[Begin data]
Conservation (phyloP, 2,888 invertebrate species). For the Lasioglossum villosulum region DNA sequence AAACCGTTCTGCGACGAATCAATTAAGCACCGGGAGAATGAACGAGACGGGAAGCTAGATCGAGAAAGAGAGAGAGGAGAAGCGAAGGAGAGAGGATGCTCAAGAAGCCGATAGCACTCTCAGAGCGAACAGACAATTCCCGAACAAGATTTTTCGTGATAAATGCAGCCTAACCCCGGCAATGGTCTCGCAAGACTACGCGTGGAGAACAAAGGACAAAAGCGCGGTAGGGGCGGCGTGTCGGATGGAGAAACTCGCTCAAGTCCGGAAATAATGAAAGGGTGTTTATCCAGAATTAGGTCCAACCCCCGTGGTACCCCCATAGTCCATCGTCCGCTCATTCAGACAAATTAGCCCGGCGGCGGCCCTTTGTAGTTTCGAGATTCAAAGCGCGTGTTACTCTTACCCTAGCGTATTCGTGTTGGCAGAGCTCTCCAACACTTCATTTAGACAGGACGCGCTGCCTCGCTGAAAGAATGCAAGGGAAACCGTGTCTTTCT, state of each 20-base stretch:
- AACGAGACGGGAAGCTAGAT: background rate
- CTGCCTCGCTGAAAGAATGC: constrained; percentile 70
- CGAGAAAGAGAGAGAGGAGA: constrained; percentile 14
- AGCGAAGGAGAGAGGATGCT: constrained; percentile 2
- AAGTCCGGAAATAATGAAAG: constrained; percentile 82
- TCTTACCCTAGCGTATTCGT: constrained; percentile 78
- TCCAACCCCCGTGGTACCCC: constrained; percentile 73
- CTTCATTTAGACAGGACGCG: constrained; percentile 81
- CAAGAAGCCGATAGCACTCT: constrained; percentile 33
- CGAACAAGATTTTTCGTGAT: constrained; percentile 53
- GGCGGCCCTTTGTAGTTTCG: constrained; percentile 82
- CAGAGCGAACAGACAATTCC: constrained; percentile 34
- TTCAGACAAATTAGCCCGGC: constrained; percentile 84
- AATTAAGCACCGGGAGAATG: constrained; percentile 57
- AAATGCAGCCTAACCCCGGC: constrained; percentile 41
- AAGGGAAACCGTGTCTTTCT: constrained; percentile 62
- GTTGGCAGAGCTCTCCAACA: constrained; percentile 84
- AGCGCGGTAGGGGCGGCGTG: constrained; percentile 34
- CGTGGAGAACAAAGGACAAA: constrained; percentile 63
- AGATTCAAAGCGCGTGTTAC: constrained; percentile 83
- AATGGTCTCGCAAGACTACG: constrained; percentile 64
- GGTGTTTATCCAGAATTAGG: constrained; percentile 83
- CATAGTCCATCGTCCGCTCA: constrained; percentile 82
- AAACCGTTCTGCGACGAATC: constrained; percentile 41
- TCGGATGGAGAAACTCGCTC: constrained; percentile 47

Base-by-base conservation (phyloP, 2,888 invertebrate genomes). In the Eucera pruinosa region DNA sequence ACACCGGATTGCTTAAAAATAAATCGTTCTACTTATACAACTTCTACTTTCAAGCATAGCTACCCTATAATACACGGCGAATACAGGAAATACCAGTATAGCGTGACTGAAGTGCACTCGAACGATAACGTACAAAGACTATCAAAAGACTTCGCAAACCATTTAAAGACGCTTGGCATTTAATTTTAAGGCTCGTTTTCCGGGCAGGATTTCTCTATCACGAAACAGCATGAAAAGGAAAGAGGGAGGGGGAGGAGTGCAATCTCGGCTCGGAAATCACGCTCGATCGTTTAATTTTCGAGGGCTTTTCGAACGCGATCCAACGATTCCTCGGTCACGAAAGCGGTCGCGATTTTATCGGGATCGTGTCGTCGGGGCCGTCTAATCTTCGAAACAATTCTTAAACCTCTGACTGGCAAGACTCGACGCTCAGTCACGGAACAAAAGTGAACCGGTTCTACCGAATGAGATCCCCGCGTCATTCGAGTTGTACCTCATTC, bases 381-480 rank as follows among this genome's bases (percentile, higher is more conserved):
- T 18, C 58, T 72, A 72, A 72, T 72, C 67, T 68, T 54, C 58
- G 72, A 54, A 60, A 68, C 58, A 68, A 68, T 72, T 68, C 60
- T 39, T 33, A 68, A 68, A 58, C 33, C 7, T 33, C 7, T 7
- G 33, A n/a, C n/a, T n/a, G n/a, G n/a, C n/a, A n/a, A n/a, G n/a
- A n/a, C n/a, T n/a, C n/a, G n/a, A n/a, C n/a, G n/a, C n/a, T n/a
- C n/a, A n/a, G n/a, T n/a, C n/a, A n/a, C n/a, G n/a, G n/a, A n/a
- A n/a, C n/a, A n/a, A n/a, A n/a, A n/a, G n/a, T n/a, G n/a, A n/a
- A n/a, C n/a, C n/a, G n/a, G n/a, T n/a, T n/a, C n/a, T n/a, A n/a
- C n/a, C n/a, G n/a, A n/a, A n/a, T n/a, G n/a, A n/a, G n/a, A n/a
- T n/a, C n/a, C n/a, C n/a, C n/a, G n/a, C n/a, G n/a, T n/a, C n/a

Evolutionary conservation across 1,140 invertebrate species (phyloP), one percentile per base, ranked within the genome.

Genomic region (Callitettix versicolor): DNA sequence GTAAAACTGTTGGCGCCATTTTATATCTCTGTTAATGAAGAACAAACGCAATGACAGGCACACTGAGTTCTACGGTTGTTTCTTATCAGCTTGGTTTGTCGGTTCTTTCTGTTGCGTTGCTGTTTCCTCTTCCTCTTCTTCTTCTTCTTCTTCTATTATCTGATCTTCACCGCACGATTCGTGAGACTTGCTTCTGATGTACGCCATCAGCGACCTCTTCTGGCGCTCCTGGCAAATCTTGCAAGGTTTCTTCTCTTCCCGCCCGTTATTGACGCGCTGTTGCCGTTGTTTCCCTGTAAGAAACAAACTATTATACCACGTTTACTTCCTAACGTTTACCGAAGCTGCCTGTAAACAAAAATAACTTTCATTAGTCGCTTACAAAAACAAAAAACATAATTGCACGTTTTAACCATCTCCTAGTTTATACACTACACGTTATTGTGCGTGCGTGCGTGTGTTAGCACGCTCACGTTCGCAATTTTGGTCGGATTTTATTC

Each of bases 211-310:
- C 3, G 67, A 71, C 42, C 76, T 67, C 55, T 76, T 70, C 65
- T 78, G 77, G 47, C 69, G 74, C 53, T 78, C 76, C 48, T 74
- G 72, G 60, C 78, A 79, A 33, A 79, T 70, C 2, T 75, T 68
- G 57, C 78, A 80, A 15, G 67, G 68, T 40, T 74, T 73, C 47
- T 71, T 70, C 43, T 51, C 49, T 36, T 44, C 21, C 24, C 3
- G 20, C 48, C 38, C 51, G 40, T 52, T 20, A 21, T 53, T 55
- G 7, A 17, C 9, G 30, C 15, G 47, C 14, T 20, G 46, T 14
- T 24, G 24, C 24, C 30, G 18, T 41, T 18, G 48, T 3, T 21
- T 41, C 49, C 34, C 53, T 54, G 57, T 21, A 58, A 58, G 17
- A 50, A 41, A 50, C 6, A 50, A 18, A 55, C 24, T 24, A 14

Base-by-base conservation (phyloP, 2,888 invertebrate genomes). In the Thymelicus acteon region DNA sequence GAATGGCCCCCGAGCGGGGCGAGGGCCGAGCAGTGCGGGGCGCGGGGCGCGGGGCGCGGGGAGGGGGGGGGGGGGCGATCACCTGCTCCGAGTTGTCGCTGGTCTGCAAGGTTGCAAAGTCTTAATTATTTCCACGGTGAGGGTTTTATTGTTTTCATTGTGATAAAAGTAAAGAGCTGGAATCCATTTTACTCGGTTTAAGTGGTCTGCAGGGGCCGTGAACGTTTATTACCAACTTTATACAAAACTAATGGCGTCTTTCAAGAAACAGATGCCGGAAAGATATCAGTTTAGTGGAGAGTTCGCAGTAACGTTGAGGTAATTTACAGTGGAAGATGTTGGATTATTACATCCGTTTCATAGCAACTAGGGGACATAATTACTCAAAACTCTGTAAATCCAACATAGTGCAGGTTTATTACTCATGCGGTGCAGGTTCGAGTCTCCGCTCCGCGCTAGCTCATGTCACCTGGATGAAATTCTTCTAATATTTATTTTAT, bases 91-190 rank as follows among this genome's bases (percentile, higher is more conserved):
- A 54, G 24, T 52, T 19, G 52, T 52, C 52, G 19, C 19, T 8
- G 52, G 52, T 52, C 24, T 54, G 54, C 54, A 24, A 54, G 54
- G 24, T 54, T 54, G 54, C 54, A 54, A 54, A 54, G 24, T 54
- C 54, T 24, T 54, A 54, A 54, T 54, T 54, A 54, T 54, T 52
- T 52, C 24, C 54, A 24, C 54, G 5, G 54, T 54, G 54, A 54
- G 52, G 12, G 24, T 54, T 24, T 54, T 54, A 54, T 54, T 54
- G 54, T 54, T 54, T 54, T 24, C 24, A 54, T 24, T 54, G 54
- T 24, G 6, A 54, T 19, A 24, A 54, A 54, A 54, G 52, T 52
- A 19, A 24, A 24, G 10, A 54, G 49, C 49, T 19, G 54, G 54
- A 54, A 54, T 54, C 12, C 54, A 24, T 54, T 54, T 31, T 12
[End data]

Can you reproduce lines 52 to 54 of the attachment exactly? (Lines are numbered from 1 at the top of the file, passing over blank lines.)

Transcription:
- A 54, G 24, T 52, T 19, G 52, T 52, C 52, G 19, C 19, T 8
- G 52, G 52, T 52, C 24, T 54, G 54, C 54, A 24, A 54, G 54
- G 24, T 54, T 54, G 54, C 54, A 54, A 54, A 54, G 24, T 54